Researchers in the United Kingdom recently examined how bumblebee queens are affected by neonicotinoid pesticides, finding that one of the most common neonics compromises the queens’ ability to lay eggs, putting her colony at risk for extinction. [1]

Neonicotinoids, or neonics, are applied as a coating on the seeds of corn, soybeans, canola, and other crops. These “systemic” pesticides spread throughout the growing plants, winding up in pollen. Traces of neonicotinoids have been found in the U.S. in everything from honey samples to drinking water. [2]

In a laboratory experiment, a group of researchers from Royal Holloway University of London fed bumblebee queens a syrup containing traces of a widely-used neonic called thiamethoxam in amounts similar to what bees living near fields of neonic-treated canola might be exposed to.

Bumblebee queens exposed to thiamethoxam were 26% less likely to lay eggs compared with queens that were not exposed to the pesticide.

Nigel Raine, one of the scientists who conducted the experiment, said:

“Without the queen laying eggs, there is no colony.”

The drop in bumblebee reproduction in the study was so substantial that the researchers said that wild bumblebee populations exposed to neonicotinoids could decline to the point that they eventually die out.

The chance of colony collapse is at least 28%, according to the scientists. [2]

Raine said:

“To me, based on the data we have, it seems like quite a big impact.”

However, because the experiment was done in a lab, it’s unclear just how harmful the pesticide exposure is in the wild, compared to other threats facing bees, such as habitat loss and the disappearance of wildflowers that bees rely on for food.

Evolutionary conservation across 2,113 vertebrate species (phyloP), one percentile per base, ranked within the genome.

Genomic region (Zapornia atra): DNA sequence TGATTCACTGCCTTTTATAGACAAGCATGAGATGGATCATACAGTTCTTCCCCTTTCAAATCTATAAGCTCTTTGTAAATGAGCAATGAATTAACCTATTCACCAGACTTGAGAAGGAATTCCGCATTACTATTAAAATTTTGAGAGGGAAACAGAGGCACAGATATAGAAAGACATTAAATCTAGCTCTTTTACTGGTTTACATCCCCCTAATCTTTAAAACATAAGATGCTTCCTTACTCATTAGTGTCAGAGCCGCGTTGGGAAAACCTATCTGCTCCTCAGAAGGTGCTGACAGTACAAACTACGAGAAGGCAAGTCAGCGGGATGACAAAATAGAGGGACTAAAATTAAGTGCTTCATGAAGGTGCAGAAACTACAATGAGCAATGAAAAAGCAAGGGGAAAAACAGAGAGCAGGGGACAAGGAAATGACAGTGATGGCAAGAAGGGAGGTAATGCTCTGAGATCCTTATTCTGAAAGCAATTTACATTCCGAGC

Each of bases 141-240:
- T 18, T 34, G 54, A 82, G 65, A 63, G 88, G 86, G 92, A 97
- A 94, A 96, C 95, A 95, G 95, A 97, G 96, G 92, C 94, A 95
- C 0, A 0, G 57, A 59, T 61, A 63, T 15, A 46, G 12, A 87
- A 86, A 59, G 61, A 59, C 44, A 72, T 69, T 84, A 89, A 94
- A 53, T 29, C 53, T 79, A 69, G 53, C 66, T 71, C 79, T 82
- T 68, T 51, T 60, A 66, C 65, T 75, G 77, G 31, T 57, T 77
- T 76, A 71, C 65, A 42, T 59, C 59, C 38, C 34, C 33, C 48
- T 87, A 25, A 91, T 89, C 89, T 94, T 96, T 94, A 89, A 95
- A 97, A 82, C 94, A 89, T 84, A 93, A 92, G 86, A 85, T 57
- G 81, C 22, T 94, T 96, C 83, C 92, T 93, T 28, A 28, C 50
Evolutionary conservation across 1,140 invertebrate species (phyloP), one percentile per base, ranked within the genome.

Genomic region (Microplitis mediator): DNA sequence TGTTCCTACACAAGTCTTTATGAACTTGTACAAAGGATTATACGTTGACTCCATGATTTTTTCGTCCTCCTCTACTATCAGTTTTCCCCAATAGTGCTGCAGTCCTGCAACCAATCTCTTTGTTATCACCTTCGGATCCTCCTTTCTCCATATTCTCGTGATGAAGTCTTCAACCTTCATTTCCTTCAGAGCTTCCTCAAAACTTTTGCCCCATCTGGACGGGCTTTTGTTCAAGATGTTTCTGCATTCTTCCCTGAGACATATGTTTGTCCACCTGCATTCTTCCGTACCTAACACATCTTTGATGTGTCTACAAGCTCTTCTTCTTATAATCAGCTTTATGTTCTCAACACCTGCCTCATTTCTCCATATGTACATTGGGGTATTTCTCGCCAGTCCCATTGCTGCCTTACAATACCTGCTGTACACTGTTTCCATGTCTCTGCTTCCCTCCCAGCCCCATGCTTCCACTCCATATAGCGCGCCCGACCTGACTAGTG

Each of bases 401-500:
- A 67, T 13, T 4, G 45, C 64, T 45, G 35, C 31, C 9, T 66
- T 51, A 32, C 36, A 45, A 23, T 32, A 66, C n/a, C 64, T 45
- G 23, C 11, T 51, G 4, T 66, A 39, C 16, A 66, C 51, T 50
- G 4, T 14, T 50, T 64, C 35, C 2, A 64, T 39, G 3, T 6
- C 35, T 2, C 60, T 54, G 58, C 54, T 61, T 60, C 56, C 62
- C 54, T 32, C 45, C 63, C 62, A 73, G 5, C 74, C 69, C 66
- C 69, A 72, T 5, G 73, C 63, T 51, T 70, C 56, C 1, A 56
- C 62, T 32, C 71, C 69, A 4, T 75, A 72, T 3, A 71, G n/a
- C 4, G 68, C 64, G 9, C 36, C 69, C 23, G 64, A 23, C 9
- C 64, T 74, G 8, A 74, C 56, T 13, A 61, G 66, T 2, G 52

Raine explained:

“I don’t think we have a really good handle on how important, say, nutrition limitation is — if they can’t find the right flowers. Or parasite loads. I’d say [neonic exposure] is important and significant, but other factors may be important and significant, too.”

Starting a colony is already a daunting task for bumblebee queens. The queens shed about 80% of their fat reserves over the winter. Those lucky enough to survive face parasites, predators, bad weather, and a lack of food. [1]

In 2013, the EU placed a temporary moratorium on neonicotinoids on a number of crops. It is now contemplating a permanent ban.

A few U.S. states have banned neonics, including Maryland. The EPA has said it will not review the registration for neonicotinoids until 2018.

Threats to honeybees get the most press coverage, but there are some 20,000 bee species, and all of them are vital to the food chain. Bees are responsible for pollinating about 1/6 of the world’s flowering plants, and about 400 different agricultural plants. Of the top 100 food crops grown worldwide, 70 of them depend on bees and other pollinators, accounting for about 90% of the world’s nutrition. [1] [3]

This article originally appeared at Natural Society.


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